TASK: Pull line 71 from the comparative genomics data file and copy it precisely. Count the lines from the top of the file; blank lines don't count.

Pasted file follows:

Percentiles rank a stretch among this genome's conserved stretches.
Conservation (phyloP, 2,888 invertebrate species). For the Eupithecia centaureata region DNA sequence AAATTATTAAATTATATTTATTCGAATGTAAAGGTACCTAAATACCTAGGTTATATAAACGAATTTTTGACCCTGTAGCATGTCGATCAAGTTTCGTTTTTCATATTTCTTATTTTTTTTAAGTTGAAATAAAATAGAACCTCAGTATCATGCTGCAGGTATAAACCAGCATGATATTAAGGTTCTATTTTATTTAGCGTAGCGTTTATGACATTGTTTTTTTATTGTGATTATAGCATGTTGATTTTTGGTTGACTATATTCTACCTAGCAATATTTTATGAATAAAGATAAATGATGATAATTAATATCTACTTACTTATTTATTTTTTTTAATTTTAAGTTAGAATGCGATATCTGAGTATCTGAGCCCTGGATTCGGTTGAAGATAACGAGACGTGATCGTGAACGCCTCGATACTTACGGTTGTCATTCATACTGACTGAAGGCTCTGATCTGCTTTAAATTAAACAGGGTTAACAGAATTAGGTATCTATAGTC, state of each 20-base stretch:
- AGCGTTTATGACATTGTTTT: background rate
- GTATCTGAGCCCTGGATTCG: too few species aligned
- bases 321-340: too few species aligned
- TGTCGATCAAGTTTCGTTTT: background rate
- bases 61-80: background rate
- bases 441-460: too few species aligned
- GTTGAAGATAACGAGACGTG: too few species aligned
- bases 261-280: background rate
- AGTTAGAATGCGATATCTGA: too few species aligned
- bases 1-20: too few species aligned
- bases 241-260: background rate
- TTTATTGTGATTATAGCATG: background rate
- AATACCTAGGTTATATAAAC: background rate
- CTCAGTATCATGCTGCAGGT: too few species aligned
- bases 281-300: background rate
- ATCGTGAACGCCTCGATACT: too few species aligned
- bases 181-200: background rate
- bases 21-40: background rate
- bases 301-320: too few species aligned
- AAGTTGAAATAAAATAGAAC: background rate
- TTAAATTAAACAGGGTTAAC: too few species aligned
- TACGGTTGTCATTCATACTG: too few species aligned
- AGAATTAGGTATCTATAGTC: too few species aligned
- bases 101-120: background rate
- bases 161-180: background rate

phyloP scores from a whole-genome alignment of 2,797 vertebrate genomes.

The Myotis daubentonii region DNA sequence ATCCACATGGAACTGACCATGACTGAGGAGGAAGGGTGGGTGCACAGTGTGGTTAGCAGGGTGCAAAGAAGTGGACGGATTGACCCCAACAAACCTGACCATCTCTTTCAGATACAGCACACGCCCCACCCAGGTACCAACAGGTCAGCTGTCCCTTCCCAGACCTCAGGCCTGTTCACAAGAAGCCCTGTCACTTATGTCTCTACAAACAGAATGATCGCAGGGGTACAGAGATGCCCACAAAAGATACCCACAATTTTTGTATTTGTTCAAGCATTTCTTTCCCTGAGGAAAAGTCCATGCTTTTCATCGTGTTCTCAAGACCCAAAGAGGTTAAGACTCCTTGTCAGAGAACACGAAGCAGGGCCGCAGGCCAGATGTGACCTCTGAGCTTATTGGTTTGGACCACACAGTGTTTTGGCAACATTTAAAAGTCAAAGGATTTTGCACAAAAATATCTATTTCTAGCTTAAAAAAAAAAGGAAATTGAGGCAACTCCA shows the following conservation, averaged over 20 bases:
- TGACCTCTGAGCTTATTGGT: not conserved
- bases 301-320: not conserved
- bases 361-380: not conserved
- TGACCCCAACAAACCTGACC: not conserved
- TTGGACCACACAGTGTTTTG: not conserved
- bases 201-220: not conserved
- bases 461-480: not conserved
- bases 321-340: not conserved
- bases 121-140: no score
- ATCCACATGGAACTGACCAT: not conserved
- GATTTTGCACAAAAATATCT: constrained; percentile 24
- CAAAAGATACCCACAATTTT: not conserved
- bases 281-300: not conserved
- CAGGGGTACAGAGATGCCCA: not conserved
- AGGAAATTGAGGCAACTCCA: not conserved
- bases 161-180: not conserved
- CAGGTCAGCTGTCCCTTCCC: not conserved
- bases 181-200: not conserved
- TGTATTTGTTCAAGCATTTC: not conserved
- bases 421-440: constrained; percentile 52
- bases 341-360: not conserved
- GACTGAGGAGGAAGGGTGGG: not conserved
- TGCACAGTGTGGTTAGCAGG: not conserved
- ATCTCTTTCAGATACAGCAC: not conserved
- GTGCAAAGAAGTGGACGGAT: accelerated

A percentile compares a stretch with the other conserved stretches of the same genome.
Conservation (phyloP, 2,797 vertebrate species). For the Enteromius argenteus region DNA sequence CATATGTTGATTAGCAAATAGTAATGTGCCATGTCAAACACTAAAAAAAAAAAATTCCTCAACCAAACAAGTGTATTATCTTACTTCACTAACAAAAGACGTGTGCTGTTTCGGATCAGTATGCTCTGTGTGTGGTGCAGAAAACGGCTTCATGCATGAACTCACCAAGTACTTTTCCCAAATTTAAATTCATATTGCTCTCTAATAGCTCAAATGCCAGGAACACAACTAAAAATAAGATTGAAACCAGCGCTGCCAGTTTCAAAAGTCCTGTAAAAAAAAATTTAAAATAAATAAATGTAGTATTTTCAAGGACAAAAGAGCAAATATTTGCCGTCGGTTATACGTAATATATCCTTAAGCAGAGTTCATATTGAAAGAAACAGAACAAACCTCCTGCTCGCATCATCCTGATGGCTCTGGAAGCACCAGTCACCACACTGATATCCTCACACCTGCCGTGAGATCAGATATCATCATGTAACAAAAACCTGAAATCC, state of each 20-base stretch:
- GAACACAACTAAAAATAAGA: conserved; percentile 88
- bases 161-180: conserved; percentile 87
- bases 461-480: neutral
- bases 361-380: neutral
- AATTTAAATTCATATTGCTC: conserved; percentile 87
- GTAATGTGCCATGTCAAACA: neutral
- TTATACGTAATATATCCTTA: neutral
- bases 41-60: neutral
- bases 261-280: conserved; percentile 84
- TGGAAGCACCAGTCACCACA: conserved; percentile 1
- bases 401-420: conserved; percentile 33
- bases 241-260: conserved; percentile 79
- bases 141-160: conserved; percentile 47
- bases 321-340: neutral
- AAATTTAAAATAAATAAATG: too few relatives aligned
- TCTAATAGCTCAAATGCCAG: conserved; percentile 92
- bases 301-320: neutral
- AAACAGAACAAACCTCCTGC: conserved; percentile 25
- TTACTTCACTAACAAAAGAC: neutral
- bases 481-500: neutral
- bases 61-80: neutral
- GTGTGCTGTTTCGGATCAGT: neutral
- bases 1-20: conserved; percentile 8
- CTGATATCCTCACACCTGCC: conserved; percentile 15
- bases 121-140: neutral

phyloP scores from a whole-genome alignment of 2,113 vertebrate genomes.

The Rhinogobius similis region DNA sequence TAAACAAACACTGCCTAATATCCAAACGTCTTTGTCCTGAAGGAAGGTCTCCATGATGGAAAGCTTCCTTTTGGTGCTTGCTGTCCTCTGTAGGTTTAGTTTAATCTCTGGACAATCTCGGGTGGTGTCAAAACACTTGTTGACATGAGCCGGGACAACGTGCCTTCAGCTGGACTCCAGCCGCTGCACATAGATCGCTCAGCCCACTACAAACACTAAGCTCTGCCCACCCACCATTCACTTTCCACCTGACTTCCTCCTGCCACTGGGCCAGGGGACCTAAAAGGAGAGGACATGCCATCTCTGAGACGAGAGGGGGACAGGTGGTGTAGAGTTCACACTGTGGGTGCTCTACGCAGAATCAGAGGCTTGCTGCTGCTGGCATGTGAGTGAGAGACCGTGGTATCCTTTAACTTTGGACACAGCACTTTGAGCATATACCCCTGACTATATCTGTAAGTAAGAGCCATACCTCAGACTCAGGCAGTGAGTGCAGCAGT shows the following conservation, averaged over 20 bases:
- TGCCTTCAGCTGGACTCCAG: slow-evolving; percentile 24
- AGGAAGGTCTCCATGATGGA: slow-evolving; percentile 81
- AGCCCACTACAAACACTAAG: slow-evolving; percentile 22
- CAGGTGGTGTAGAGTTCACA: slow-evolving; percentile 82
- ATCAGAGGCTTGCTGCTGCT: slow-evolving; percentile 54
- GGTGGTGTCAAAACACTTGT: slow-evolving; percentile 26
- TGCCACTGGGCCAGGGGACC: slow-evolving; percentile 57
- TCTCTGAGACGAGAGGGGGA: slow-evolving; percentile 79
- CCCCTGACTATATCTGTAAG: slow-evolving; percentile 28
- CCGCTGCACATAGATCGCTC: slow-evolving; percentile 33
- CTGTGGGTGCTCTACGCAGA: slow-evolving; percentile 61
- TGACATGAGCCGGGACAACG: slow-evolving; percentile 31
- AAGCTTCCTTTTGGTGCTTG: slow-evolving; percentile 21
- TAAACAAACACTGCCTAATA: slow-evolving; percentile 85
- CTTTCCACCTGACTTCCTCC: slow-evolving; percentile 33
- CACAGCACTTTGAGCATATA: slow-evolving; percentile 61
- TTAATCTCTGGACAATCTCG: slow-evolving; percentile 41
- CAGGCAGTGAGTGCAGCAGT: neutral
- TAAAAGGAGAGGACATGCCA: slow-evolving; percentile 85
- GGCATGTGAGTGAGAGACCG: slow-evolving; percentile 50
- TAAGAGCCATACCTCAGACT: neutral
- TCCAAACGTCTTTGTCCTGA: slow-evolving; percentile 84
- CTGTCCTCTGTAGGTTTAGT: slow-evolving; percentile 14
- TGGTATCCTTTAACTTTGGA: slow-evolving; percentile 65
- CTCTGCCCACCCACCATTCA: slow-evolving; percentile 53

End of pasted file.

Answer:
- AAATTTAAAATAAATAAATG: too few relatives aligned